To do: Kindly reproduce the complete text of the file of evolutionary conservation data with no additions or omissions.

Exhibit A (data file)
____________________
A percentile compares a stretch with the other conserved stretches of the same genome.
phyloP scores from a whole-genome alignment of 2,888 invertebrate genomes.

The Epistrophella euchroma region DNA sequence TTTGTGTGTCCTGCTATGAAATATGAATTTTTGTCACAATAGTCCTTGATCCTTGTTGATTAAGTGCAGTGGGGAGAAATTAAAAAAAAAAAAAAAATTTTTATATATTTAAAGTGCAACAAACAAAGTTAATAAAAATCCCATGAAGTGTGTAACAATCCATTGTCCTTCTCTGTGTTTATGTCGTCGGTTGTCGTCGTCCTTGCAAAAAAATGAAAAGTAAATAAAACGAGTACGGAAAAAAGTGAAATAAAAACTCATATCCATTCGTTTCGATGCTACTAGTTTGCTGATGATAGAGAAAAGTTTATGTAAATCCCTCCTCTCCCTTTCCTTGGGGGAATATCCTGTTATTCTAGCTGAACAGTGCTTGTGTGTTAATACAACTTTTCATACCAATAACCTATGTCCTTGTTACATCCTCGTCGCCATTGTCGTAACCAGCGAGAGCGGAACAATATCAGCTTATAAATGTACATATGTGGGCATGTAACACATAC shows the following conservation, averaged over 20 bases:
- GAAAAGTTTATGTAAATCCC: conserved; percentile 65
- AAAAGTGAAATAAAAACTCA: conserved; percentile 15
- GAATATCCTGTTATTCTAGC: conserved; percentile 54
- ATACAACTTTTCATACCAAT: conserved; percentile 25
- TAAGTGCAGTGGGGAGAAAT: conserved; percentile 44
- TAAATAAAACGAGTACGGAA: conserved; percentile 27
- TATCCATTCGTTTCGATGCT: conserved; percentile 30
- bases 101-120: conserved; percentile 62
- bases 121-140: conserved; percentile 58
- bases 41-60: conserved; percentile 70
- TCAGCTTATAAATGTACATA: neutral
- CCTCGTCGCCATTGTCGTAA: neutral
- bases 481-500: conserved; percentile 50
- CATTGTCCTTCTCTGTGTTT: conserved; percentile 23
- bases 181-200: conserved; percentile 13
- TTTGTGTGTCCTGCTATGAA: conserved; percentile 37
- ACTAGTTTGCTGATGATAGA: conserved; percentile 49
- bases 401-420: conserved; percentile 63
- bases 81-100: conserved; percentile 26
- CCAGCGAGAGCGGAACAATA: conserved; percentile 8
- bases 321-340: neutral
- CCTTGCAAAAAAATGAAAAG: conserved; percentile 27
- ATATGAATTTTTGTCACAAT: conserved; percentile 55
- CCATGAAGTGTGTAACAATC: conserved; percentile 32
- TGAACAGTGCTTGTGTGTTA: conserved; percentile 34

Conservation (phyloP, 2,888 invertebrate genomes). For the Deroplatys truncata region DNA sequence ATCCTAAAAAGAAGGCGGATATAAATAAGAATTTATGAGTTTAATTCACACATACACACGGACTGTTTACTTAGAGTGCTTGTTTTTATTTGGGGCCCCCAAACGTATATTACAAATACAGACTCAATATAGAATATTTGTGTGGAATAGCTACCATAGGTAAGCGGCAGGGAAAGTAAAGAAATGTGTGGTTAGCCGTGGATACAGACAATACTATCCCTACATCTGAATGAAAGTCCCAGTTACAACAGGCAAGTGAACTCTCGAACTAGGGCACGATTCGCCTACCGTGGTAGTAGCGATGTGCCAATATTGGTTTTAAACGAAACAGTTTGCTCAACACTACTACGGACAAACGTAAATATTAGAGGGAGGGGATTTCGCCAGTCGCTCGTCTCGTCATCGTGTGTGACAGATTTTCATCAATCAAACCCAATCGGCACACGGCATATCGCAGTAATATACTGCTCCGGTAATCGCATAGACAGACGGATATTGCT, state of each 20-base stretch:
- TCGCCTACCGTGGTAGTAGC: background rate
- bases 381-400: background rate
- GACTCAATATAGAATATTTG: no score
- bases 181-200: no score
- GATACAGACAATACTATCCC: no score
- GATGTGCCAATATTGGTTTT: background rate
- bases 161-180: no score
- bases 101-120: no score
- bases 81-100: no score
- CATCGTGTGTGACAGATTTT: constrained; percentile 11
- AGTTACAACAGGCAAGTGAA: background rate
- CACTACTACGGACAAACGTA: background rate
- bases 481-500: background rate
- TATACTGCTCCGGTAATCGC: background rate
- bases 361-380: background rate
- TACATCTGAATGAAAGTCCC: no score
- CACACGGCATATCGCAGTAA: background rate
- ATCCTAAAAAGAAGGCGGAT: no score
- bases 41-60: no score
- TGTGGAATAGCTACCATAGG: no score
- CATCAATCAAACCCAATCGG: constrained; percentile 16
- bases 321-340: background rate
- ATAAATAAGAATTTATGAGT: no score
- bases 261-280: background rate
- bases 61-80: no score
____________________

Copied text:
A percentile compares a stretch with the other conserved stretches of the same genome.
phyloP scores from a whole-genome alignment of 2,888 invertebrate genomes.

The Epistrophella euchroma region DNA sequence TTTGTGTGTCCTGCTATGAAATATGAATTTTTGTCACAATAGTCCTTGATCCTTGTTGATTAAGTGCAGTGGGGAGAAATTAAAAAAAAAAAAAAAATTTTTATATATTTAAAGTGCAACAAACAAAGTTAATAAAAATCCCATGAAGTGTGTAACAATCCATTGTCCTTCTCTGTGTTTATGTCGTCGGTTGTCGTCGTCCTTGCAAAAAAATGAAAAGTAAATAAAACGAGTACGGAAAAAAGTGAAATAAAAACTCATATCCATTCGTTTCGATGCTACTAGTTTGCTGATGATAGAGAAAAGTTTATGTAAATCCCTCCTCTCCCTTTCCTTGGGGGAATATCCTGTTATTCTAGCTGAACAGTGCTTGTGTGTTAATACAACTTTTCATACCAATAACCTATGTCCTTGTTACATCCTCGTCGCCATTGTCGTAACCAGCGAGAGCGGAACAATATCAGCTTATAAATGTACATATGTGGGCATGTAACACATAC shows the following conservation, averaged over 20 bases:
- GAAAAGTTTATGTAAATCCC: conserved; percentile 65
- AAAAGTGAAATAAAAACTCA: conserved; percentile 15
- GAATATCCTGTTATTCTAGC: conserved; percentile 54
- ATACAACTTTTCATACCAAT: conserved; percentile 25
- TAAGTGCAGTGGGGAGAAAT: conserved; percentile 44
- TAAATAAAACGAGTACGGAA: conserved; percentile 27
- TATCCATTCGTTTCGATGCT: conserved; percentile 30
- bases 101-120: conserved; percentile 62
- bases 121-140: conserved; percentile 58
- bases 41-60: conserved; percentile 70
- TCAGCTTATAAATGTACATA: neutral
- CCTCGTCGCCATTGTCGTAA: neutral
- bases 481-500: conserved; percentile 50
- CATTGTCCTTCTCTGTGTTT: conserved; percentile 23
- bases 181-200: conserved; percentile 13
- TTTGTGTGTCCTGCTATGAA: conserved; percentile 37
- ACTAGTTTGCTGATGATAGA: conserved; percentile 49
- bases 401-420: conserved; percentile 63
- bases 81-100: conserved; percentile 26
- CCAGCGAGAGCGGAACAATA: conserved; percentile 8
- bases 321-340: neutral
- CCTTGCAAAAAAATGAAAAG: conserved; percentile 27
- ATATGAATTTTTGTCACAAT: conserved; percentile 55
- CCATGAAGTGTGTAACAATC: conserved; percentile 32
- TGAACAGTGCTTGTGTGTTA: conserved; percentile 34

Conservation (phyloP, 2,888 invertebrate genomes). For the Deroplatys truncata region DNA sequence ATCCTAAAAAGAAGGCGGATATAAATAAGAATTTATGAGTTTAATTCACACATACACACGGACTGTTTACTTAGAGTGCTTGTTTTTATTTGGGGCCCCCAAACGTATATTACAAATACAGACTCAATATAGAATATTTGTGTGGAATAGCTACCATAGGTAAGCGGCAGGGAAAGTAAAGAAATGTGTGGTTAGCCGTGGATACAGACAATACTATCCCTACATCTGAATGAAAGTCCCAGTTACAACAGGCAAGTGAACTCTCGAACTAGGGCACGATTCGCCTACCGTGGTAGTAGCGATGTGCCAATATTGGTTTTAAACGAAACAGTTTGCTCAACACTACTACGGACAAACGTAAATATTAGAGGGAGGGGATTTCGCCAGTCGCTCGTCTCGTCATCGTGTGTGACAGATTTTCATCAATCAAACCCAATCGGCACACGGCATATCGCAGTAATATACTGCTCCGGTAATCGCATAGACAGACGGATATTGCT, state of each 20-base stretch:
- TCGCCTACCGTGGTAGTAGC: background rate
- bases 381-400: background rate
- GACTCAATATAGAATATTTG: no score
- bases 181-200: no score
- GATACAGACAATACTATCCC: no score
- GATGTGCCAATATTGGTTTT: background rate
- bases 161-180: no score
- bases 101-120: no score
- bases 81-100: no score
- CATCGTGTGTGACAGATTTT: constrained; percentile 11
- AGTTACAACAGGCAAGTGAA: background rate
- CACTACTACGGACAAACGTA: background rate
- bases 481-500: background rate
- TATACTGCTCCGGTAATCGC: background rate
- bases 361-380: background rate
- TACATCTGAATGAAAGTCCC: no score
- CACACGGCATATCGCAGTAA: background rate
- ATCCTAAAAAGAAGGCGGAT: no score
- bases 41-60: no score
- TGTGGAATAGCTACCATAGG: no score
- CATCAATCAAACCCAATCGG: constrained; percentile 16
- bases 321-340: background rate
- ATAAATAAGAATTTATGAGT: no score
- bases 261-280: background rate
- bases 61-80: no score